I think it is, what you're describing is a very important aspect. Yeah. And it's something we are also discussing internally, a lot, because you have a regulatory environment, which sometimes limits the possibilities of branching out to other specialties, which you don't have to take as set in stone. But if you want to shift it, you really need to invest time and effort in creating a case, educating the regulator's showing how it could improve the quality of care for for patients. And then once you have the opportunity, or the possibility to deploy imaging broader than in the specialty of Radiology, you also have to think about how do you reach these customer groups. And there is different models here, depending on how big the opportunity is. And it may be that you team up with companies who already do have access to this group of clinicians or this specialty, and try to somehow collaborate and team up and kind of join join forces. If it's a big enough opportunity, it may of course be attractive and interesting to have dedicated people trying to capture these new spaces in the in the market and open up additional opportunities for for deploying these technologies. But it's not trivial. I think you're raising a very important point. Because sometimes you feel well, everybody's emetic. But in reality, you have to be quite precise. Yeah. Who is who with what, how often discussing which types of topics. And when you go this deep, you realize that everybody has opportunities and strengths. And there is also places where you may have limitations. And just having something which sounds like a convincing value proposition doesn't automatically lead to this also being adopted.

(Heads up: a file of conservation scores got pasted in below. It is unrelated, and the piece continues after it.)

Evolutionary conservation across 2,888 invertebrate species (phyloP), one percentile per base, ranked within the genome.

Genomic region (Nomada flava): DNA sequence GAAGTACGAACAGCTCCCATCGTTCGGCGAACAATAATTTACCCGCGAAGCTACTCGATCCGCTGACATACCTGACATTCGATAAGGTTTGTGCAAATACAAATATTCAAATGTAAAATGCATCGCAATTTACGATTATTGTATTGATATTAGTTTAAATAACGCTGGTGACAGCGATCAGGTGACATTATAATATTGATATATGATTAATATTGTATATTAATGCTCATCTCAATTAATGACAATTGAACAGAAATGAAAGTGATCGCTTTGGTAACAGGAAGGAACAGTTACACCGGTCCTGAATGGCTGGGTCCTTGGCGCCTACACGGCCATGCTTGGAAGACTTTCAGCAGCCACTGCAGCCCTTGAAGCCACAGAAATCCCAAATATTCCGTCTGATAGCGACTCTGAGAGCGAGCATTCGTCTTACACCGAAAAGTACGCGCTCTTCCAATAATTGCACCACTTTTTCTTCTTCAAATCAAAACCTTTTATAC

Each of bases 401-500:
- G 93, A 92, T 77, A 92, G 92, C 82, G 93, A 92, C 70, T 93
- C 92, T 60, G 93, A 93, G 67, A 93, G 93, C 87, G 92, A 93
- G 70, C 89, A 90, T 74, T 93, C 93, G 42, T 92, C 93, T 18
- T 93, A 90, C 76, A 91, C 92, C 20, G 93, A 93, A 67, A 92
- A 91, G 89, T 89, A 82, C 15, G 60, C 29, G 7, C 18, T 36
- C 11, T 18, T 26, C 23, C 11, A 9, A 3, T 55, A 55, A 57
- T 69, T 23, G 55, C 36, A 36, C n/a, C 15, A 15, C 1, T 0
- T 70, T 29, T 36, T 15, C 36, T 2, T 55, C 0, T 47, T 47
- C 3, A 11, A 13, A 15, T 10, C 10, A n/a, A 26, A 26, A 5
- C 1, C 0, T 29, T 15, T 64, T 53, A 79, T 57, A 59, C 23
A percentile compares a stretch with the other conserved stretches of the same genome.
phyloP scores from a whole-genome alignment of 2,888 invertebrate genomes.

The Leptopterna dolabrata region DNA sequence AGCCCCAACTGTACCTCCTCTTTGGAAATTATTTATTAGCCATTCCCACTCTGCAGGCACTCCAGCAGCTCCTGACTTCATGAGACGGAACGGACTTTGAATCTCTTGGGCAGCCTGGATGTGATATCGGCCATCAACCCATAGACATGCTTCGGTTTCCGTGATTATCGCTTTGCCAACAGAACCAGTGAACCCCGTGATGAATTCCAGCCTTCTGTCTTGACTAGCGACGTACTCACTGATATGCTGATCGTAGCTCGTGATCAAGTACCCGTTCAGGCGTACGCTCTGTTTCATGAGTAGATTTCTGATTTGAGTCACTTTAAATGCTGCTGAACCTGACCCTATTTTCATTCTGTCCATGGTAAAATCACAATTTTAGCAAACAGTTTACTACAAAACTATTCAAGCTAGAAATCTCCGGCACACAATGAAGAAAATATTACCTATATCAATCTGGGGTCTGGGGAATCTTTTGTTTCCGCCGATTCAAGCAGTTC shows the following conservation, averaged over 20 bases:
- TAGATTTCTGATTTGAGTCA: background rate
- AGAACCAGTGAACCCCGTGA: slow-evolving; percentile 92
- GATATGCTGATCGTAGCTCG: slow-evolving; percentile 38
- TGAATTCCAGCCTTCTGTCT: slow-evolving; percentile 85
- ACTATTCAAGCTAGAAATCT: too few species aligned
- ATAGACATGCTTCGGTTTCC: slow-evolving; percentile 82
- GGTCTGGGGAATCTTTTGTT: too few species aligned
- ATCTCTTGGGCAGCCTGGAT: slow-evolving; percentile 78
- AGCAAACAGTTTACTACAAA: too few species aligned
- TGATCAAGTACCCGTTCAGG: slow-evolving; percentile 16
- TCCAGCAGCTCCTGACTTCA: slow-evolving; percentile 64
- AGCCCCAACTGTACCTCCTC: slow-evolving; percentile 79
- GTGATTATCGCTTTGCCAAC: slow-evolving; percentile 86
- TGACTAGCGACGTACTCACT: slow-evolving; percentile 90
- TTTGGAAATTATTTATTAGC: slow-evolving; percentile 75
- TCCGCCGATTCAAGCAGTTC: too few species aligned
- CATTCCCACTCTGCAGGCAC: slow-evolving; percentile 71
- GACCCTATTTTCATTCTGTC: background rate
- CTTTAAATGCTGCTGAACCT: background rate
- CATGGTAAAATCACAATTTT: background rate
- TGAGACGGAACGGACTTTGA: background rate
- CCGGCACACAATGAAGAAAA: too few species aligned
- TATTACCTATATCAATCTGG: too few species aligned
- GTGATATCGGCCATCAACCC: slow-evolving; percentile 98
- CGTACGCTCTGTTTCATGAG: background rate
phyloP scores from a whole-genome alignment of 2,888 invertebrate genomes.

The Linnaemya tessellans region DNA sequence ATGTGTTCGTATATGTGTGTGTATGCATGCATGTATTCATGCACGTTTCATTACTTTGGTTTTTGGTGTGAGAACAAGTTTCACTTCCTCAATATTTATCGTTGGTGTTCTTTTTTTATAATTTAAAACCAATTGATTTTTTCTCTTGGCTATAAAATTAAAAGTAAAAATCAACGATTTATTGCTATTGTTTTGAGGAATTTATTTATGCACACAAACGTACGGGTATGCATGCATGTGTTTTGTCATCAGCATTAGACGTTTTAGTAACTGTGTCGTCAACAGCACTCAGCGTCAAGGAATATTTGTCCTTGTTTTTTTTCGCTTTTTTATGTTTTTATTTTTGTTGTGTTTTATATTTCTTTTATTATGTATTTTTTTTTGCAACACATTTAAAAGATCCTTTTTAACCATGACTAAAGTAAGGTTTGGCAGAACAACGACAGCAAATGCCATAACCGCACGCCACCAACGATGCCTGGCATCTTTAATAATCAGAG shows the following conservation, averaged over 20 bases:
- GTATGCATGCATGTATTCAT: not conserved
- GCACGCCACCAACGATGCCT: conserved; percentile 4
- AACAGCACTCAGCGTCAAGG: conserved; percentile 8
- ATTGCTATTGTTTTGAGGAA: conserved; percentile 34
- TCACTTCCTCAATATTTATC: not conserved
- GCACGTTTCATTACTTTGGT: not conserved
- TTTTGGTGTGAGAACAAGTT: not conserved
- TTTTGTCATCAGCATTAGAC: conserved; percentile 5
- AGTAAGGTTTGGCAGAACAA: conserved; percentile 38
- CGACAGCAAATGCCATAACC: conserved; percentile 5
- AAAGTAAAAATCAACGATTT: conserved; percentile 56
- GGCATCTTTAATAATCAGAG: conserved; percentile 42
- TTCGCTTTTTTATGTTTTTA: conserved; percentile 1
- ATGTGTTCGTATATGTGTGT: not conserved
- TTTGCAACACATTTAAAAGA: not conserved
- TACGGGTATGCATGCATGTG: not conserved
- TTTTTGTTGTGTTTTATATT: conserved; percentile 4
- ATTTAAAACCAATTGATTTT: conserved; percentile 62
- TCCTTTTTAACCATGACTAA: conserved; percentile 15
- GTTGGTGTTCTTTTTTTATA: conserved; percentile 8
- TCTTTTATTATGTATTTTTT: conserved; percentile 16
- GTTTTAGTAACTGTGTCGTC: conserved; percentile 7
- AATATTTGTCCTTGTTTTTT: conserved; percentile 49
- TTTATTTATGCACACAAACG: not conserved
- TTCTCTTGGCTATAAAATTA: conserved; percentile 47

Scott Pantel  48:10  

All right. Well, Elizabeth, thank you so much for sharing your insights with us and joining us. I want to thank everyone for spending their evening with us. If you have any questions or want to say hello, I'm sure Elizabeth would welcome you. And with that, enjoy the rest of your evening. Thank you again for being here.


Elisabeth Staudiner  48:26  

Thank you very much, Scott. I have really enjoyed the conversation.